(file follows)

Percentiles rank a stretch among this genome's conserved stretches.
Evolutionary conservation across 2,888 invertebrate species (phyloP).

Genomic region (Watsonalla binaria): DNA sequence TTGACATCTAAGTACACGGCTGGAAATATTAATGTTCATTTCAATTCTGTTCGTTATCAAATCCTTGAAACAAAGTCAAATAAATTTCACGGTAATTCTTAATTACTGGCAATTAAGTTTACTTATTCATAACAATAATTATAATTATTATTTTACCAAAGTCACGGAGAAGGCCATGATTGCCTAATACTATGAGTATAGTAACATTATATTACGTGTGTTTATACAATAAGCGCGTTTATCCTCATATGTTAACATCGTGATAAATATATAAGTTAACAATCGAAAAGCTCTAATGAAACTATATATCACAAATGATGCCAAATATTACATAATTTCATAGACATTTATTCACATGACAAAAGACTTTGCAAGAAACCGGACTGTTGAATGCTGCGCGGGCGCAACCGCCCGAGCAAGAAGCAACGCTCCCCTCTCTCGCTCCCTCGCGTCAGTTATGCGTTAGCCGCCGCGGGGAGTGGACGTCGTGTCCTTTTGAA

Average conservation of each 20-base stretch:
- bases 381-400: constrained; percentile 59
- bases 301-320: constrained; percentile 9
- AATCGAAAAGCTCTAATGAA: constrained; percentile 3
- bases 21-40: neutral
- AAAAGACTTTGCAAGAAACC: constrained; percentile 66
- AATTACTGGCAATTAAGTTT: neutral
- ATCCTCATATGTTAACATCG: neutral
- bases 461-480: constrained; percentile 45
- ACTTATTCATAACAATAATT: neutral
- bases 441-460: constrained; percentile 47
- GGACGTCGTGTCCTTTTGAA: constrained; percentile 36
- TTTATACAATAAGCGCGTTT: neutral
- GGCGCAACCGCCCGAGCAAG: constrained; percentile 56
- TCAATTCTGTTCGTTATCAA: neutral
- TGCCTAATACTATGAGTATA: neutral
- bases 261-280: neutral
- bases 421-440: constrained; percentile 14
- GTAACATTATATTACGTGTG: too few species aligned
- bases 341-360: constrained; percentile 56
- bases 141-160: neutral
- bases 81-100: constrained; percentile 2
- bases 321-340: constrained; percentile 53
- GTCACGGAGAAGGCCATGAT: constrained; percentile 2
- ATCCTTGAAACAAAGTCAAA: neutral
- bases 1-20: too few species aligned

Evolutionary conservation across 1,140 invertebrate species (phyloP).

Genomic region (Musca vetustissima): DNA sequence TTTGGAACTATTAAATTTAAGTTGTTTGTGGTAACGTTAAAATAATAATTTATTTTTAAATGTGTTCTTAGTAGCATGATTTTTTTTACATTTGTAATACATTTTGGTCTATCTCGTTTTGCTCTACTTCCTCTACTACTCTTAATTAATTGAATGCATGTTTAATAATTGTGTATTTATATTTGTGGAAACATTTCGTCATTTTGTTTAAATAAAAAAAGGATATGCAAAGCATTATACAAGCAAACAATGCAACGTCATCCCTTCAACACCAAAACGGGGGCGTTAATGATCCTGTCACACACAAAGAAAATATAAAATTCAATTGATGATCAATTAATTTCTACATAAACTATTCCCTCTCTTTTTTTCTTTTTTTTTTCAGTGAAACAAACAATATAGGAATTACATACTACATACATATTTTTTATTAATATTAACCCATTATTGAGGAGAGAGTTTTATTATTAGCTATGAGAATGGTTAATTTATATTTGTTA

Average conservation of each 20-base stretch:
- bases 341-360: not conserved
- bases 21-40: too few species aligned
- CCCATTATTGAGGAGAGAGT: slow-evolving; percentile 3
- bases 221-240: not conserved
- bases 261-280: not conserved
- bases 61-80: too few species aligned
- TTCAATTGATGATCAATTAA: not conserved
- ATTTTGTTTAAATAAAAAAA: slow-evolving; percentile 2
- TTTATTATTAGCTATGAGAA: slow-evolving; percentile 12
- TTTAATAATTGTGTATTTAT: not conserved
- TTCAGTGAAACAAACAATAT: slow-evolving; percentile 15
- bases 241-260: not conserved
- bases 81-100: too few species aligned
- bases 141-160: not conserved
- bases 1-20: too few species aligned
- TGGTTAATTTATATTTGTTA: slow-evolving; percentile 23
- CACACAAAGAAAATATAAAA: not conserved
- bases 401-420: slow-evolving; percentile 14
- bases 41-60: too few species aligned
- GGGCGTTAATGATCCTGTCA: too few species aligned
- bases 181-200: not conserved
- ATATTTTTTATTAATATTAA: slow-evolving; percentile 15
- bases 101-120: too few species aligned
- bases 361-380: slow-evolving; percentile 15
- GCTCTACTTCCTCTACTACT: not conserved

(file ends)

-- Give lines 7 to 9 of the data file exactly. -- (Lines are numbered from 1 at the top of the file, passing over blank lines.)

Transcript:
- AATCGAAAAGCTCTAATGAA: constrained; percentile 3
- bases 21-40: neutral
- AAAAGACTTTGCAAGAAACC: constrained; percentile 66